Frustrations with Choose and Book including problems reconciling GP records with the personal demographics service have prompted some GPs to stop using the service and led a local medical committee to recommend its practices do not use the system.
Sheffield LMC has advised its members not to take part in the choice and booking directed enhanced service (DES). A motion passed at its last meeting reads: “Sheffield LMC believes that choose and book in Sheffield is currently not fit for purpose and the LMC would therefore have grave reservations in recommending practices to sign up for the DES in its current form."
However a statement from Connecting for Health provided to EHI Primary Care says “there are no outstanding major national technical issues with Choose and Book that should prevent GPs from using the service.” The statement adds: “Feedback from GPs using the service continues to be positive, and especially so since the implementation of Choose and Book release 3.0 at the end of April.”
In Hertfordshire practices have reported a problem with the Personal Demographics Service (PDS). Patients’ names held on GP systems are queried against the PDS, which then puts in an extra initial duplicating any second first names so that, for example, John Peter Smith appears on the PDS as John Peter P Smith. In each case practices are then asked to verify which name is correct.
Philip Eaton, practice manager at the Harvey House Surgery in St Albans, said the PDS problem affected all practice work, not just Choose and Book, since once the smartcard was placed in a practice computer all patient details were automatically checked against the PDS.
He told EHI Primary Care: “It doesn’t do it with every patient on the system but is a significant number and makes it more time-consuming for staff and doctors. I have raised it with EMIS, our system supplier, who raised it with CfH who raised it with BT and it looks like it will take a significant amount of time to put right.”
A spokesperson for CfH told EHI Primary Care that the problem with middle initials/names on the PDS was a “known issue” affecting all systems connecting to the PDS, not just Choose and Book. He said it affected about 10% of records held on the PDS.
The spokesperson added: “NHS Connecting for Health acknowledges that this can cause some inconvenience to practices, however, local work-arounds are in place to overcome this issue and a permanent national fix is being implemented before the end of June 2006.”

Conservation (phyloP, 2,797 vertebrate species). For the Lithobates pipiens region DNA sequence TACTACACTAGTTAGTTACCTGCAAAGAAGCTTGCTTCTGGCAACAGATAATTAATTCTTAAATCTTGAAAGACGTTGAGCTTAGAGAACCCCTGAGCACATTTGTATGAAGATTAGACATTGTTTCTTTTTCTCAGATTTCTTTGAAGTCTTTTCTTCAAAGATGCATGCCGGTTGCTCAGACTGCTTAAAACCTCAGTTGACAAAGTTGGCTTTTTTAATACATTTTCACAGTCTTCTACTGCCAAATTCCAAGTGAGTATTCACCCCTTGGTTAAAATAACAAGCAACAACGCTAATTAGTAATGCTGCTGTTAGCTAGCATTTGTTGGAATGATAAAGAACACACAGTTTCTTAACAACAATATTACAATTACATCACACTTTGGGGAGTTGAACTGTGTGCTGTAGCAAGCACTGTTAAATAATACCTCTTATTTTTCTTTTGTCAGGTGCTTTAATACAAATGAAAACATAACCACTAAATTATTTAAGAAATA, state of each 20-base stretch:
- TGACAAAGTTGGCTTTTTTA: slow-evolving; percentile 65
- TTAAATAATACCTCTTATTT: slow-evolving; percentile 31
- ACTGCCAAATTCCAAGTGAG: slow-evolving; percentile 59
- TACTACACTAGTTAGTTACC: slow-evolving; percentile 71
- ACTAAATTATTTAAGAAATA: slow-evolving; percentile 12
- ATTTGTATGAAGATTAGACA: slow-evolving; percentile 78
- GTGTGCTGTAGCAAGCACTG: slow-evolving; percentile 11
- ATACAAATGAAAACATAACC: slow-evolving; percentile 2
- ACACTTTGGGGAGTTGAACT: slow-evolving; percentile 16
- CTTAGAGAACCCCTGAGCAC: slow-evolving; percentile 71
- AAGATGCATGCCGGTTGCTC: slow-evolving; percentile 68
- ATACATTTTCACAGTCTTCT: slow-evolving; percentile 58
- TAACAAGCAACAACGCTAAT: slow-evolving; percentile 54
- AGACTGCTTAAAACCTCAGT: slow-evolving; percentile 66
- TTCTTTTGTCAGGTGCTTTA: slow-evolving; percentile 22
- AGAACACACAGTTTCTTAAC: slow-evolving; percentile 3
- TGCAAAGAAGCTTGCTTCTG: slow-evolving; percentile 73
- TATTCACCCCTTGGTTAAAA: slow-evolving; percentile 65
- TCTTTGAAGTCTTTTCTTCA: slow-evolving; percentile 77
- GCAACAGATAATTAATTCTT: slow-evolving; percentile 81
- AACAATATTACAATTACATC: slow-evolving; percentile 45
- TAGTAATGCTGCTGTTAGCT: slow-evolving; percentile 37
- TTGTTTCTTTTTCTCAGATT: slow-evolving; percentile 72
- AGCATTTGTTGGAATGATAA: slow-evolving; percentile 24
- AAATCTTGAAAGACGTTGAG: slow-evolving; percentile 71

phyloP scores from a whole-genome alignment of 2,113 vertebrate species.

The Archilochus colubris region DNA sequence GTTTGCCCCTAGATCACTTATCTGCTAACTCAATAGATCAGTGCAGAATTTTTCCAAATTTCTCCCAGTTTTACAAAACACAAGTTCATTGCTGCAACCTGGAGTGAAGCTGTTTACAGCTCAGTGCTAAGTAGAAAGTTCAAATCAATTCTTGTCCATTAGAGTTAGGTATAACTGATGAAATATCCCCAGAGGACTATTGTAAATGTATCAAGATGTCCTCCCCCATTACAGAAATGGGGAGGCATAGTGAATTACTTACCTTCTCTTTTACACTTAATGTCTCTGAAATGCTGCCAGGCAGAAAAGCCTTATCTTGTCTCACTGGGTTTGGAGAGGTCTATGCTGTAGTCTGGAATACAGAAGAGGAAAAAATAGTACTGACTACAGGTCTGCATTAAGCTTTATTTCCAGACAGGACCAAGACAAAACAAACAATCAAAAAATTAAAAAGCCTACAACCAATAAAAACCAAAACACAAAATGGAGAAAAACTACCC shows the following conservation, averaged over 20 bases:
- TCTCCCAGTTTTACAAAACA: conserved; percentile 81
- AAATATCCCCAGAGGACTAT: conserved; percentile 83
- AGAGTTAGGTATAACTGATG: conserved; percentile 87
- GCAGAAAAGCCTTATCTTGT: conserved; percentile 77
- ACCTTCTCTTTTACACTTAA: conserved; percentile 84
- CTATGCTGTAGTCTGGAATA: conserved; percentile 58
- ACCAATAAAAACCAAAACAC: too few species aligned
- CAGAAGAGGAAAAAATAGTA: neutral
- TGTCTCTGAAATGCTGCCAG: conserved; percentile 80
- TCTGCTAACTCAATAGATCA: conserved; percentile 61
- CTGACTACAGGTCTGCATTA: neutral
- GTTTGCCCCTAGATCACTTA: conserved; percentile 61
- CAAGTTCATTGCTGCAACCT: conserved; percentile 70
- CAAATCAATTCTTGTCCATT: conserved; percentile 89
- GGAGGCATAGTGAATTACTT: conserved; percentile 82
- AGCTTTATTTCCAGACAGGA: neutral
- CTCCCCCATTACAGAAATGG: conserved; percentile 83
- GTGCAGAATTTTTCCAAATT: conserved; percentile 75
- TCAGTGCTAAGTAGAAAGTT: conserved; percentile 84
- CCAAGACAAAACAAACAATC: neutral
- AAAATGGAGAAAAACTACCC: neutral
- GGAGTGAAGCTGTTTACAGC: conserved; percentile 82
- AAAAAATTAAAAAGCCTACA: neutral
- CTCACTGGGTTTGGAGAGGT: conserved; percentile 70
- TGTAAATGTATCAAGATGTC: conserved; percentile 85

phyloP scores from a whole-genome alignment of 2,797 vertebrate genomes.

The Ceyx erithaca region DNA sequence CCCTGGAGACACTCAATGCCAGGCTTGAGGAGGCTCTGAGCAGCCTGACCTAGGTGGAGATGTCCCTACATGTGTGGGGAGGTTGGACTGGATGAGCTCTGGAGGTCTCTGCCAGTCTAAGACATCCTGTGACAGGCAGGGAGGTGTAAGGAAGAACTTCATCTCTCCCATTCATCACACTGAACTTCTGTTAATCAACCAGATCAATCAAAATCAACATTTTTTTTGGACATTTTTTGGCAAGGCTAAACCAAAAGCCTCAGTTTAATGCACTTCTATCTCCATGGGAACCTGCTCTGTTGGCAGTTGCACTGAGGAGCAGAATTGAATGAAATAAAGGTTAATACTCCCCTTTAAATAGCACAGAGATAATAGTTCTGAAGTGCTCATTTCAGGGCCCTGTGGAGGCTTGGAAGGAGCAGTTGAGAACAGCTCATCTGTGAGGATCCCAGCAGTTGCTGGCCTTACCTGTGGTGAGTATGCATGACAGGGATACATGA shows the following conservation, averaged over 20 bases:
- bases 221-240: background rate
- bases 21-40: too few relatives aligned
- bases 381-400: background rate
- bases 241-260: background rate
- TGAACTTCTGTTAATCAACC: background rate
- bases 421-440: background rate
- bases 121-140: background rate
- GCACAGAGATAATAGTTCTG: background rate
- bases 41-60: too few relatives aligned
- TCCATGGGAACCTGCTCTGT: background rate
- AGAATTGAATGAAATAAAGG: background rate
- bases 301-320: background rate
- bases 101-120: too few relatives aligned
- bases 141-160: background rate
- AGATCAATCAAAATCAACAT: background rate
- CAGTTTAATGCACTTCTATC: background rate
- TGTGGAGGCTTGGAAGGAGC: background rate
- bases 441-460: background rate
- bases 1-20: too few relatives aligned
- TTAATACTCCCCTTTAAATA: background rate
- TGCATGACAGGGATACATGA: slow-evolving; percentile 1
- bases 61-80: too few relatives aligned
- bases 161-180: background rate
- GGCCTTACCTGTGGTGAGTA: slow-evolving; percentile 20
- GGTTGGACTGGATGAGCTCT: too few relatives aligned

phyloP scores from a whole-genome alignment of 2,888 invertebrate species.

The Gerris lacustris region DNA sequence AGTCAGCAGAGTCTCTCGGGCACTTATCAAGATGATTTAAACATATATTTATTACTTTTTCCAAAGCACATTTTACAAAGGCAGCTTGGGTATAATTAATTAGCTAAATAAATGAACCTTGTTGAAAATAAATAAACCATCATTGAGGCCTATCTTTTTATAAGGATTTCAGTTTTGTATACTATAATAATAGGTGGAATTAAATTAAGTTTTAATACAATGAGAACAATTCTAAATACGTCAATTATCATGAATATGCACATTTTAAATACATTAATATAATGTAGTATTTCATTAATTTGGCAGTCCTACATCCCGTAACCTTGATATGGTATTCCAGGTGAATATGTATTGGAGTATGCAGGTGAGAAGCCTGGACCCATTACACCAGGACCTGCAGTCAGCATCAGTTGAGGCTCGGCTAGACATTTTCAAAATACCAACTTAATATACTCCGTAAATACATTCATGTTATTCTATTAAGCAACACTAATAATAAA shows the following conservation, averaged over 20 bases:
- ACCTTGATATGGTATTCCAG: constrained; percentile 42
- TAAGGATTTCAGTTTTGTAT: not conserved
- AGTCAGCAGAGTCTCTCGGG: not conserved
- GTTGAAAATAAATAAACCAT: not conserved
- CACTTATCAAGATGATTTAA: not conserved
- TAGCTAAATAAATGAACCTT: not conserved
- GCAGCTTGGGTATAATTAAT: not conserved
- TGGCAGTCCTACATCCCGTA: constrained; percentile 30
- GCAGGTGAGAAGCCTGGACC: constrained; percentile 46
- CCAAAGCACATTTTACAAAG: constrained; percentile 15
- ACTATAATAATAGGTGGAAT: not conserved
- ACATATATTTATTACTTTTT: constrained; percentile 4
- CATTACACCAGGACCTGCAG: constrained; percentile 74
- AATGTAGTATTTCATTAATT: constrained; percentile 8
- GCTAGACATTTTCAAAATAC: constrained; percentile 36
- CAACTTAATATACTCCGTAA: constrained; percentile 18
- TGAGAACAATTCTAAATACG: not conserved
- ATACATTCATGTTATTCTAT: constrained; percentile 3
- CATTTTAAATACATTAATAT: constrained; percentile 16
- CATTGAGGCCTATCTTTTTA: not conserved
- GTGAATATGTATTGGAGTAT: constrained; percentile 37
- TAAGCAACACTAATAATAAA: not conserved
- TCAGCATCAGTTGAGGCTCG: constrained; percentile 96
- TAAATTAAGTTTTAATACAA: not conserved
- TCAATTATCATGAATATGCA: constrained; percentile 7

Dr Mike Walton, a GP at the Harvey House Surgery, said the problem with initials was “another irritation” GPs were facing with the Choose and Book system. He added: “It’s not ubiquitous but it happens very commonly and I can’t believe there isn’t some sort of programme they can run to sort this out.”
Dr Walton said his practice was still committed in principle to the Choice and Booking DES but said there was no chance practices in his area would meet the first target of 25% of referrals to be made through Choose and Book in June.
He added: “The infrastructure isn’t there and although in the few cases where it’s worked well patients have been moderately impressed by it there are still far too many bugs in the system.”
Dr Trefor Roscoe, a GP in Sheffield and member of the BMA’s General Practitioner Committee, said Sheffield LMC had decided to advise GPs not to take part in the Choose and Book DES after local PCTs tried to adapt the nationally agreed DES following problems with Choose and Book in secondary care. Dr Roscoe said local hospitals had loaded fewer than 10% of hospital clinics on to the system so no practices had a hope of achieving the DES targets.
He told EHI Primary Care: “The motion is sending a very important message that this system has got serious problems, those problems are much worse in Sheffield and why on earth should we struggle with it.”
A spokesperson for CfH said the problems in CfH were a “business process issue” which the local health community was working to address.
He added: “Usage of Choose and Book continues to increase at a steady pace. As at close of business on Monday, 15 May, over 375,000 patient appointments had been made using Choose and Book at a current rate of about 30,000 per week. This means that on a daily basis, thousands of patients are benefiting from Choose and Book across the country and on Monday, 15 May 6,792 patients used the service – this is the highest daily total so far.”
The problem with initials, combined with a series of other frustrations with Choose and Book, has led Dr Alan Ferris, a GP at a practice in Potters Bar, Hertfordshire, to stop using the system.
He said the final straw came over a 91-year-old patient who was happy to use Choose and Book. Dr Ferris gave the patient a password and unique booking reference number to make her booking via the system from home as all the local hospitals are currently offering indirectly bookable services only.
Dr Ferris said: “She had to speak to four different people and then the hospital told her they can’t find her referral on the system but it quite clearly is there and I can see it from my computer.”
Dr Ferris said other concerns included the problems with the extra initial created by the PDS which he estimated affected about a third of his patients, problems where clinics were on the Choose and Book system when the referral was made but then subsequently taken off by the hospital which meant patients returned to the practice and problems where patients had returned with a message from the hospital saying a fax would get them a quicker appointment.
He told EHI Primary Care: “I don’t mind putting up with a bit of extra work if its improving the service to patients but I feel at the moment it’s actually a worse service and it also discriminates against housebound patients. I’ve switched the system off and I won’t be switching it back on unless someone can show me a significant improvement in the service.”